|Power||1||6 vCPUs, 56 GB RAM, 340 GB storage||D16ds_v5, D16s_v4, D16as_v4, NV6, NV16as_v4||30 GB|
For multi-session, we recommend limiting VM size to between 4 vCPUs and 24 vCPUs for the following reasons:
All VMs should have more than two cores: the UI components in Windows rely on using at least two parallel threads for some of the heavier rendering operations. For multi-session, having multiple users on a two-core VM will lead to the UI and apps becoming unstable, which lowers the quality of user experience. Four cores is the lowest recommended number of cores that a stable multi-session VM should have.
VMs should not have more than 32 cores: as the number of cores increase, the system's synchronization overhead also increases. For most workloads, at around 16 cores the return on investment gets lower, with most of the extra capacity being offset by synchronization overhead. You are likely to have more users from two 16 core VMs as opposed to one 32 core one.
The recommended range between 4 and 24 cores will generally provide better capacity returns for your users as you increase the number of cores. For example, let’s say you have 12 users sign in at the same time to a VM with four cores. The ratio is three users per core. Meanwhile, on a VM with eight cores and 14 users, the ratio is 1.75 users per core. In this scenario, the latter configuration with a ratio of 1.75 offers greater burst capacity for your applications that have short-term CPU demand.
This recommendation is true at a larger scale. For scenarios with 20 or more users connected to a single VM, several smaller VMs would perform better than one or two large VMs. For example, if you're expecting 30 or more users to simultaneously sign in within 10 minutes on the same session host with 16 cores, two eight-core VMs will handle the workload better. You can also use breadth-first load balancing to evenly distribute users across different VMs, rather than depth-first where a session host is saturated before using another one.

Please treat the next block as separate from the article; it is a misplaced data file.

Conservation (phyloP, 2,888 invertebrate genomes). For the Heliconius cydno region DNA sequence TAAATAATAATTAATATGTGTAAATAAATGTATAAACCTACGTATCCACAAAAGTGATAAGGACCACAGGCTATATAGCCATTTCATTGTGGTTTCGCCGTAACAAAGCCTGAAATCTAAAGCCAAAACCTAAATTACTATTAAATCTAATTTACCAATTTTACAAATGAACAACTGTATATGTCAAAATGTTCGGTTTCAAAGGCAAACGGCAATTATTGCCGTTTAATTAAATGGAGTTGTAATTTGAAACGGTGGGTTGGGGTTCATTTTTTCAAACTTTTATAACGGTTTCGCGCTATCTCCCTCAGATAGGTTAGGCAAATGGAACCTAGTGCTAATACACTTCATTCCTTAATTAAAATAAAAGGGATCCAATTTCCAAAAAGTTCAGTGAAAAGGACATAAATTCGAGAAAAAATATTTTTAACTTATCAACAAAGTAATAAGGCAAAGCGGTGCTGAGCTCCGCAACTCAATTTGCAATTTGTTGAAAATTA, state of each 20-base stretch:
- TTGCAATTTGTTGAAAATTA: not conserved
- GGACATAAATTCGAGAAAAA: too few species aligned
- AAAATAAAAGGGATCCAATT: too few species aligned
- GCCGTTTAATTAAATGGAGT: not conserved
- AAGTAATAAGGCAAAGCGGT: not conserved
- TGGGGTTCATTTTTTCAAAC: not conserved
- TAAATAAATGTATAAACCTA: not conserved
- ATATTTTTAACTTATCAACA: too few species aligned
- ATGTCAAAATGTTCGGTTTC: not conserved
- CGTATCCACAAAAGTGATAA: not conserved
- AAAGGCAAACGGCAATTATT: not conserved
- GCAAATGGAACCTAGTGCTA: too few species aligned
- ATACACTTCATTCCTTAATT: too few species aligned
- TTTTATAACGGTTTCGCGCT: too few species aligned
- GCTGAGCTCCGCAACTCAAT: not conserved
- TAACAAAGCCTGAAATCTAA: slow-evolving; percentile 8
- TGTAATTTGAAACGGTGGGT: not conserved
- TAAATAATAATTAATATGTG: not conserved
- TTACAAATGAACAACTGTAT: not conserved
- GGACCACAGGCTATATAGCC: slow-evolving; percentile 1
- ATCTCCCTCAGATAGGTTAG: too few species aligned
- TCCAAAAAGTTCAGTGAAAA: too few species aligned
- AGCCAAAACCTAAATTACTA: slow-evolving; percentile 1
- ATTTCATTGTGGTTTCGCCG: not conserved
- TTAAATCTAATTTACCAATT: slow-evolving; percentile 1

It's also better to use a large number of smaller VMs instead of a few large VMs because it's easier to shut down VMs that need to be updated or aren't currently in use. With larger VMs, you're more likely to have at least one user signed in at any time, which prevents you from shutting down the VM. When you have many smaller VMs, it's more likely you'll have some that don't have any users signed in. You can safely shut these unused VMs to conserve resources (either automatically using autoscale in Azure Virtual Desktop, or manually), making your deployment more resilient, easier to maintain, and less expensive.
General virtual machine recommendations
In addition to the base requirements to run your chosen OS, in Azure we recommend you use Premium SSD storage for your OS disk for production workloads that require a service level agreement (SLA). For more details, see the SLA for virtual machines.
Graphics processing units (GPUs) are a good choice for users who regularly use graphics-intensive programs for video rendering, 3D design, and simulations.. Azure has several graphics acceleration deployment options and multiple available GPU VM sizes. Learn more at GPU optimized virtual machine sizes. For more general information about graphics acceleration in Remote Desktop Services, see Choose your graphics rendering technology
B-series burstable VMs in Azure are a good choice for users who don't always need maximum CPU performance. For more information about VM types and sizes, see Sizes for Windows virtual machines in Azure and the pricing information on our Virtual Machine series page.
Test your workload
Finally, we recommend you use simulation tools to test your deployment with both stress tests and real-life usage simulations. Make sure your system is responsive and resilient enough to meet user needs, and remember to vary the load size to avoid surprises.